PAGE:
Readers’ Corner featuring The Feast of the Goat, by Mario Vargas Llosa

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 The next regular meeting of TransAfrica’s Arthur R. Ashe, Jr. Foreign Policy Library Readers’ Corner will be held Sunday, October 6, 2013 2:30 to 4:30 PM, The Feast of the Goat, by Mario Vargas Llosa; Translated by Edith Grossman (2002, Macmillan: Picador, 416 pp.).

Venue: Watha T. Daniel/Shaw Neighborhood Library, 1630 7th Street, NW, Conference Room 2, Washington, DC 20001, (Nearest Metro Station: Shaw-Howard University on Green and Yellow Lines R Street Entrance).

The Feast of the Goat is now in stock at Teaching for Change Bookstore at Busboys and Poets (14 & V Streets, NW) and discounted 20%, both in the store and online.  The current selection of TransAfrica’s Readers’ Corner will always be discounted at the bookstore from now on.  In the bookstore, there is a pile on the table, with a sign indicating that it is the current selection of TransAfrica’s Readers' Corner - with the date and location of the meeting.  To buy the book online with the 20% discount visit: Paperback; eBook.

Publisher's Description: Haunted all her life by feelings of terror and emptiness, forty-nine-year-old Urania Cabral returns to her native Dominican Republic - and finds herself reliving the events of l961, when the capital was still called Trujillo City and one old man terrorized a nation of three million. Rafael Trujillo, the depraved ailing dictator whom Dominicans call the Goat, controls his inner circle with a combination of violence and blackmail. In Trujillo's gaudy palace, treachery and cowardice have become a way of life. But Trujillo's grasp is slipping. There is a conspiracy against him, and a Machiavellian revolution already underway that will have bloody consequences of its own. In this 'masterpiece of Latin American and world literature, and one of the finest political novels ever written' (Bookforum), Mario Vargas Llosa recounts the end of a regime and the birth of a terrible democracy, giving voice to the historical Trujillo and the victims, both innocent and complicit, drawn into his deadly orbit.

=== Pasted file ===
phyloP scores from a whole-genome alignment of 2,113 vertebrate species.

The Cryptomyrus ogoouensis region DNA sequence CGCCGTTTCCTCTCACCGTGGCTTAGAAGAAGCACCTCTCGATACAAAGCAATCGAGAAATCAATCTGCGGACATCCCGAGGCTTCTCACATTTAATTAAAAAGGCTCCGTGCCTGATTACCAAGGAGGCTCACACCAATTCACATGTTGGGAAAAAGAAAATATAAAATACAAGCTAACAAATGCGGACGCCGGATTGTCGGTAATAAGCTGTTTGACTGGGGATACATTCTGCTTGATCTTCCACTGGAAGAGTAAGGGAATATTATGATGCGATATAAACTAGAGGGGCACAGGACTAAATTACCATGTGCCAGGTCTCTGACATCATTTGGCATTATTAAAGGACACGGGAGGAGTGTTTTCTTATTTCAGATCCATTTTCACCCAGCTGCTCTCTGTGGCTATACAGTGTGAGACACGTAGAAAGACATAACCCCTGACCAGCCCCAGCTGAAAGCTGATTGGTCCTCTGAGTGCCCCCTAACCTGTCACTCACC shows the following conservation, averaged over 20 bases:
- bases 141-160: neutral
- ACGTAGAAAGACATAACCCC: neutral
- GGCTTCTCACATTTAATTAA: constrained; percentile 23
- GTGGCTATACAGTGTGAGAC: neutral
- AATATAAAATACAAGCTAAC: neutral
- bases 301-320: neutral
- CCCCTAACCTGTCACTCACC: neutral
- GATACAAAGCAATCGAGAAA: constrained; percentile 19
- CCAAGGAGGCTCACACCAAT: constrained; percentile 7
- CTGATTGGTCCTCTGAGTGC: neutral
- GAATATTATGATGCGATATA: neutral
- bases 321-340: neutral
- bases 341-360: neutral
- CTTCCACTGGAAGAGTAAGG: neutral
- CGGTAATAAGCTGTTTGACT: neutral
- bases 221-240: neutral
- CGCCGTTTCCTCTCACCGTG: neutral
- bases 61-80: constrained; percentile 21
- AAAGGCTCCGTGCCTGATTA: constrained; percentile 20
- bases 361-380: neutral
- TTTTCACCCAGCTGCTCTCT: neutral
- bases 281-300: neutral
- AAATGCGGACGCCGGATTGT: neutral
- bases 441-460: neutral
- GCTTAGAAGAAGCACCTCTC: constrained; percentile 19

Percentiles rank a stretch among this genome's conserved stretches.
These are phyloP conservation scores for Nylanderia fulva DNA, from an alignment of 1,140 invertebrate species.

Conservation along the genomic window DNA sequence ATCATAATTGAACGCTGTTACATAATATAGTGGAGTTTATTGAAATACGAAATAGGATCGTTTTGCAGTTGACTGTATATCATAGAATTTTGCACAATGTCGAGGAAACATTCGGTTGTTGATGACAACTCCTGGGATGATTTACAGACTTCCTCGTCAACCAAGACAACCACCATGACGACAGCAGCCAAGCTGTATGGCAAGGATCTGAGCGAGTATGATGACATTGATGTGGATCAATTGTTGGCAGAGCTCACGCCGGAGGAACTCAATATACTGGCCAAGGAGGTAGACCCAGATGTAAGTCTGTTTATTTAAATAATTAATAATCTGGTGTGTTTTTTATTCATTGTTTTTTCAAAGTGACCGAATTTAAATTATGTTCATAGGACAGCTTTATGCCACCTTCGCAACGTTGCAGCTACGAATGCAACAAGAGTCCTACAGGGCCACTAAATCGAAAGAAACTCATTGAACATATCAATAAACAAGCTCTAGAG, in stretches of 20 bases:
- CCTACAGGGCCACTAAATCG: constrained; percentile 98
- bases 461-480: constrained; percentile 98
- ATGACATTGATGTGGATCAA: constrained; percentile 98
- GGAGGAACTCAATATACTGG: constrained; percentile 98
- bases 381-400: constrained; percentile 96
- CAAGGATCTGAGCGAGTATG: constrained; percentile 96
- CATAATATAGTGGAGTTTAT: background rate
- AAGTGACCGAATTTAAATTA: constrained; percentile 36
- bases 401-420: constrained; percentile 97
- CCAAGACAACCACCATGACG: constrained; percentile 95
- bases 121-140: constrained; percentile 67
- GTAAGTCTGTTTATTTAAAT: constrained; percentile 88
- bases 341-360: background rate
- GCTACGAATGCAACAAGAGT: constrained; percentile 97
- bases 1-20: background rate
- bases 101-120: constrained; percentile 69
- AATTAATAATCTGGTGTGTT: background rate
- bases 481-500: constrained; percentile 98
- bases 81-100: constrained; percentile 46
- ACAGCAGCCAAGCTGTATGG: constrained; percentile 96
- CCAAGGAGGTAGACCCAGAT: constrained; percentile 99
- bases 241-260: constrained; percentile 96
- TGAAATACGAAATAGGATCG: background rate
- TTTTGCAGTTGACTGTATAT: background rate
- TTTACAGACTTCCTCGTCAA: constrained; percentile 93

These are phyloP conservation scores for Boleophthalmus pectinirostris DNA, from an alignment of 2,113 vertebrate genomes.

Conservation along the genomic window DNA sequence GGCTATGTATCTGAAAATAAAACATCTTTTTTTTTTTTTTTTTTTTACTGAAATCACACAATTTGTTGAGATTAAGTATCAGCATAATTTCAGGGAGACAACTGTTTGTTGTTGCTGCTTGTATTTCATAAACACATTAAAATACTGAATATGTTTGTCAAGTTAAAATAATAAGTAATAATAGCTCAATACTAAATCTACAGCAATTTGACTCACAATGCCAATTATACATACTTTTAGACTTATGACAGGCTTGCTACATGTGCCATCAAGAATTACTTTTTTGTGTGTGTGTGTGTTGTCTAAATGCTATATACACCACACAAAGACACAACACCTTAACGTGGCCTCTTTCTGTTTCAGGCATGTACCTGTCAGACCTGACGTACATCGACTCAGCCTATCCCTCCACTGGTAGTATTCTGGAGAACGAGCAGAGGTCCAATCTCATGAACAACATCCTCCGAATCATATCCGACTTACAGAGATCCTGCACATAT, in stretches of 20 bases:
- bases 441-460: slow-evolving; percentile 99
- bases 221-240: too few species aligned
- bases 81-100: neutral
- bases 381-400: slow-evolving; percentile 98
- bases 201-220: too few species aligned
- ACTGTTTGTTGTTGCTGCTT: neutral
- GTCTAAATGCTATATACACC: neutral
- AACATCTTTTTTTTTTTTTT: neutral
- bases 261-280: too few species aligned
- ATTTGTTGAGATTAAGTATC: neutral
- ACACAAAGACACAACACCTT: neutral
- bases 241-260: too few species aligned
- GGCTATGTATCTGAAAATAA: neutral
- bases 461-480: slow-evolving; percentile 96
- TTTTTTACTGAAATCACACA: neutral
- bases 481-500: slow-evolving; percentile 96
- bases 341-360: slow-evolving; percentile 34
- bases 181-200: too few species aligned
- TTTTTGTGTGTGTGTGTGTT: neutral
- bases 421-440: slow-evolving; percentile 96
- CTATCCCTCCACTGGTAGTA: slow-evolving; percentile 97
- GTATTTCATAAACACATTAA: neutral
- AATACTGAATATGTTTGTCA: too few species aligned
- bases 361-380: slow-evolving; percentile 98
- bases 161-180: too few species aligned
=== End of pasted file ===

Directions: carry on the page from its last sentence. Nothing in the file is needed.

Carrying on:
About the Author:  Mario Vargas Llosa was awarded the Nobel Prize in Literature in 2010 20“for his cartography of structures of power and his trenchant images of the individual’s resistance, revolt, and defeat.” Peru’s foremost writer, he has been awarded the Cervantes Prize, the Spanish-speaking world’s most distinguished literary honor, and the Jerusalem Prize. His many works include The Feast of the Goat, The Bad Girl, Aunt Julia and the Scriptwriter, The War of the End of the World, and The Storyteller. He lives in London.

The Readers' Corner Schedule for 2012-2014

July 15, 2012Latin America at the Crossroads Domination, Crisis, Popular Movements & Political Alternatives, by Roberto Regalado (2006, Ocean Press)

October 7, 2012Overthrow: America’s Century of Regime Change From Hawaii to Iraq, by Stephen Kinzer (2007, Times Books, 416pp.)

December 2, 2012Toussaint Louverture: A Biography, by Madison Smartt Bell (2007, Pantheon Books, 352 pp.)

February 10 and March 2, 2013My Song: A Memoir, by Harry Belafonte with Michael Shnayerson (2011, Random House)

May 5, 2013Camwood at Crossroads, by Femi Euba (2001, Xlibris Press, 230 pp.)

July 14

, 2013 DATE CHANGED TO August 4, 2013Dark Princess, by W. E. B. Du Bois (1928, University of Mississippi Press [Originally Harcourt, Brace and World, Inc.], 312 pp.)

October 6, 2013The Feast of the Goat, by Mario Vargas Llosa; Translated by Edith Grossman (2002, Macmillan: Picador, 416 pp.)

December 8, 2013African Perspectives on Colonialism, by A. Adu-Boahen (1989, The Johns Hopkins University Press, 144pp.)

February 9 & March 2, 2014Dessa Rose, by Sherley Anne Williams (1986, 2010, HarperCollins, 256 pp.)

For more information: info@transafricaforum.org; 202.223.1960 ext. 137.